• Incoming data continue to indicate that a strong economic rebound is progressing around the globe; we still expect inflation to ease towards its target rate as the year progresses.
  • Hawkish Federal Reserve communications negatively impacted prices for many commodities this month.
  • The steep climb across major crude benchmarks persisted in June as fundamentals strengthened; OPEC+ and Iran nuclear deal talks continue to hang over the market.
  • Key industrial metals witnessed more moderate price gains in June than in May—copper values fell—but fundamental demand-supply drivers remain in place.


Incoming data continue to indicate that a strong economic rebound is progressing around the globe. Statistics released in some nations for the period of the third wave suggest that momentum stalled in April and May; rising vaccination rates—particularly in Canada—bode well for a rebound, and reopening is underway in many jurisdictions. We still anticipate global growth north of 6% in 2021—that would represent the strongest expansion since at least 1980.

Canadian and US data for May showed the strongest inflation rate since the early 2000s; we still expect the supply side of the economy to rise enough in the coming months to ease the pace of price appreciation towards its target. Accordingly, we still believe that the Bank of Canada will lift its policy rate in Q3-2022 and that the Federal Reserve will likely begin tapering in January 2022 before raising interest rates in Q2-2023. In the interim, however, price surges via product shortages are possible. Relative US labour market weakness (chart 1) argues for extended monetary stimulus, though improvement on this front is likely.

Nonetheless, market participants clearly responded to inflationary signals and to the change in the tone of US Federal Reserve communications this month. That impacted prices of many commodities in our coverage universe.


Bullion was one casualty of hawkish Federal Reserve communications this month (chart 2, p.2). One trading day after the latest FOMC minutes were released, gold prices fell by more than 80 USD/oz—the steepest one-day plunge since August of last year. The yellow metal’s high level over the last year has been anchored by the US central bank’s guidance that it would tolerate above-target inflation and keep rates low for the next several years. Neither policy plank was abandoned in the June FOMC minutes, but stronger inflation and growth projections and a tilt towards earlier rate hikes by some committee participants evidently had some gold buyers rethinking their expectations for US real rates.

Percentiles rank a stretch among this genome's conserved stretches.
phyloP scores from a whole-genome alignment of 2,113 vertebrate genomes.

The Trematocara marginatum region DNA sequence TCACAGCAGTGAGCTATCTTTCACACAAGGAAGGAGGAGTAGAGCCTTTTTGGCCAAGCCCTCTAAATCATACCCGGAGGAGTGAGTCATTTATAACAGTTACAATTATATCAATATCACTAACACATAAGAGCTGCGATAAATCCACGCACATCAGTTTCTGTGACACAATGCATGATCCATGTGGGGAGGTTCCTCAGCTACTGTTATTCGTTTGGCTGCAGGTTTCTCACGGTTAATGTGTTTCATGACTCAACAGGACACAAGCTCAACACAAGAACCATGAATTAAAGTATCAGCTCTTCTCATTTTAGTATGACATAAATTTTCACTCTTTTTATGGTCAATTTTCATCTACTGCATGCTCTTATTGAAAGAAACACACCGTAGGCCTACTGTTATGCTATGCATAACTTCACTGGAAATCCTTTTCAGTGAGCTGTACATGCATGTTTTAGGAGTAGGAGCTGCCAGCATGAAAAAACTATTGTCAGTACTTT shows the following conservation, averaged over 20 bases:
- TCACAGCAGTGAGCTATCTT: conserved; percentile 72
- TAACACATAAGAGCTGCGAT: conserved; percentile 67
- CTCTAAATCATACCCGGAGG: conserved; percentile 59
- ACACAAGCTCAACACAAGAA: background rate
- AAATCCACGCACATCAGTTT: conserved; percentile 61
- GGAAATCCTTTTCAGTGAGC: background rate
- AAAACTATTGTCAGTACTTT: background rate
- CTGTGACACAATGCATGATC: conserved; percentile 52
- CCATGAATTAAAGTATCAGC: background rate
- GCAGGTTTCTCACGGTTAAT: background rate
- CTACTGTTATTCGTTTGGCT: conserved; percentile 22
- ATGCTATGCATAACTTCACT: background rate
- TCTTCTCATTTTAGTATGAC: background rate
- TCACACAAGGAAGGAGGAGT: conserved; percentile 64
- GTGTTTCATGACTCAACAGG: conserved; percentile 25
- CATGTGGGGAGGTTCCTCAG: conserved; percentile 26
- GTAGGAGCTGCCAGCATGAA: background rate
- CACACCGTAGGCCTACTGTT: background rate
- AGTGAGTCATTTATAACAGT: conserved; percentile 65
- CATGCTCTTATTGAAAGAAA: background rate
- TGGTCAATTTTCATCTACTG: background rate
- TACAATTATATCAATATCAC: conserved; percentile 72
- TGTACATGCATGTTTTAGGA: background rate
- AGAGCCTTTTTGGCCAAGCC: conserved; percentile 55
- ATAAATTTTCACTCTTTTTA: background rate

The steep climb across major crude benchmarks persisted in June as fundamentals continued to strengthen. At the time of writing, WTI and Brent were both at their highest levels since late 2018 (chart 3), having breached the 70 USD/bbl mark and averaging roughly 50% higher to date this year than for all of 2020. In the US, refinery activity continued to rise last month, as did fuel consumption—including beleaguered jet fuel as reopening progressed and with travel activity’s recovery underway. The supply side of the market is also contributing to tightness, with crude stocks in the week of June 18th at their lowest level since March 2020 and output still well below pre-pandemic levels.

In the near-term, crude values will no doubt respond to developments on two fronts. The first is the tenor of Iranian nuclear accord talks, agreement on which could bring significant new crude supply online. An apparent pause in discussions this month was followed by a spike in crude values; nuclear talk news drove similar volatility earlier this year. The second is the outcome of this week’s OPEC+ talks. The bloc’s production discipline to date has lent significant support to crude values; early indications are that its members will vote to ease quotas in respect of the stronger oil price environment.

WCS has followed the light benchmarks’ leads, approaching the 60 USD/bbl mark this month. Against that backdrop, and with an assist from the late-2020 end of the provincial government’s curtailment program that restricted production, output and drilling are up substantially in Alberta to date this year. A positive Minnesota Court of Appeals ruling on the Line 3 pipeline—critical to Western Canadian egress capacity in the medium-term—likely clears the way for the project to be completed late this year.


Two forces drove the price of copper’s fall from the record levels achieved in May. The first was the hawkish FOMC minutes, which bid up the US dollar and put downward pressure on values of all greenback-priced products. The second was Beijing’s announcement that it would auction off some of its strategic reserves of key base metals in an effort to cool the torrid pace of recent price gains. That hit copper—perhaps the biggest beneficiary of improving risk appetite since the peak lockdown period—hard, but drops were witnessed across industrial and agricultural commodities. The red metal’s forward curve shifted lower mid-month (chart 4). Still, copper prices remain very high relative to historical averages, and should stay supported by the global recovery this year and by battery demand plus limited output growth in the longer run.